China expert: U.S. should model coronavirus response after Korea, Taiwan
Chinese officials have recently tried to turn the blame toward the United States for the coronavirus outbreak, but as the country with the first recorded cases, China is one of the models to which other countries are looking to as it now appears to be on the path to recovery.
“It’s very much in the interest of the Chinese government to say ‘we’re back to normal, everything’s moving forward, we’ve resolved this,'” Bradley Murg, assistant professor of political science and Asian studies at Seattle Pacific University, told KIRO Nights.
From the data we have, China does appear to be moving out of the outbreak, though that does not mean its economy has recovered. The country is dealing with a “significant offshoring of production” since it’s largely export dependent, particularly in its relationship with the United States.
“And when American are confined at home, there’s not a lot of folks going out to Walmart to, basically, buy Chinese products,” Murg said. “So it’s unlikely that China is going to see a rapid return to normalcy anytime soon, despite that narrative of a return to the growing China.”
That being said, China does have a strong economy, and this is not expected to be catastrophic.
“Nobody really predicted that we’d see real recession in China, but the general view is that this is not likely to be a Chernobyl moment for China,” Murg said. “That unlike the Soviet Union in the 1980s, the foundation of China’s economy are relatively strong, so … we don’t see this, at least at this point, as something that’s seriously threatening the power of the Chinese Communist Party.”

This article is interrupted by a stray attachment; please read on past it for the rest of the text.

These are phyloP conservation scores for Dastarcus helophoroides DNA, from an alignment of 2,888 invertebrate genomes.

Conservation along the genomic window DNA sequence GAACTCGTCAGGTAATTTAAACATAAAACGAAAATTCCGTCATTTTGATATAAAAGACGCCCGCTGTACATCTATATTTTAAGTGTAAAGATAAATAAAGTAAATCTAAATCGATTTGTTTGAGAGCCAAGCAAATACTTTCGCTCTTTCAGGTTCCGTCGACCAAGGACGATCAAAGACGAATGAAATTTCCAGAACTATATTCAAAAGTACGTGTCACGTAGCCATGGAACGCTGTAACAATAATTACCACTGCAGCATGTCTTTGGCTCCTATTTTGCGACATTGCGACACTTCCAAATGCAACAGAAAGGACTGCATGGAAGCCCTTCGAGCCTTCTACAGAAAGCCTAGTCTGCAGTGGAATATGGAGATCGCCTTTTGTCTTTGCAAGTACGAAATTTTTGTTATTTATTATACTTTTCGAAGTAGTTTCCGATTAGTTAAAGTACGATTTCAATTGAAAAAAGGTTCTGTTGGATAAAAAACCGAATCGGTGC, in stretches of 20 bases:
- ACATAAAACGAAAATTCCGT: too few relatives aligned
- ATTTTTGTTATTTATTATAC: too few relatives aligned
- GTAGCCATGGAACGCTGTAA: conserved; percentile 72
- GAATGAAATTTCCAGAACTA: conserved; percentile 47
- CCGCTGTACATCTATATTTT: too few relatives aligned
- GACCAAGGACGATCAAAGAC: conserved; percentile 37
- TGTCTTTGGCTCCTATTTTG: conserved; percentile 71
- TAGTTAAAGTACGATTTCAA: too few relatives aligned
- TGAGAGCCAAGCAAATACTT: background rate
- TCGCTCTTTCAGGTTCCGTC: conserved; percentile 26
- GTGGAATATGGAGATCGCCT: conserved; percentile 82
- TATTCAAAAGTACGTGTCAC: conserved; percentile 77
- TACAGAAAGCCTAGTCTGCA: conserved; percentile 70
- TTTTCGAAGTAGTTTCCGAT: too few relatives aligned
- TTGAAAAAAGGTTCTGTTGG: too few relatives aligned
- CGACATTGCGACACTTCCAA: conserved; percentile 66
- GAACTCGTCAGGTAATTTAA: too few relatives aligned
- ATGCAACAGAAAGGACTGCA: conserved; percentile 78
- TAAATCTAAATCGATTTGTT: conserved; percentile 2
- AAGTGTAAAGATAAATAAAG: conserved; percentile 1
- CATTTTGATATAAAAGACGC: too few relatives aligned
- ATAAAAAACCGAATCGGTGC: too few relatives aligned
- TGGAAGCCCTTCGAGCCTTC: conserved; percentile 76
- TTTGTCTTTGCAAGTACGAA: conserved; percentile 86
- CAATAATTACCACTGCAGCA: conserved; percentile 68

The narrative from China focuses on strength and recovery even though stories from citizens have surfaced noting quite the opposite. Murg cited videos of Chinese citizens yelling from their apartments “this is fake” while Presdient Xi Jinping and other officials were visiting Wuhan.
In terms of how China has responded to the outbreak, Murg believes there are better models for the United States to follow in its own response.
“We’ve seen two countries, open societies, liberal democracies, that have handled this remarkably well: South Korea and Taiwan,” Murg said.
South Korea and Taiwan have maintained individual rights and openness, while getting the virus under control, he described.
“China takes a particularly heavy-handed approach … but it certainly doesn’t seem like something that would be remotely feasible in the United States,” he said. “I mean, the popular backlash alone would be enormous, but also doesn’t seem to be worth the cost when we see what Taiwan and South Korea have done and look to emulate that model more successfully.”
The successful measures included expanded testing capacity, as well as previously established habits. In South Korea, Murg said norms and habits were created with H1N1 outbreak four or five years ago that have either carried over or been renewed during the coronavirus outbreak.
“[Folks] basically take responsibility on themselves,” he said. “They know that this is something they have to do. And, obviously, strong sort of societal informal pressure to follow self-isolation when necessary.”
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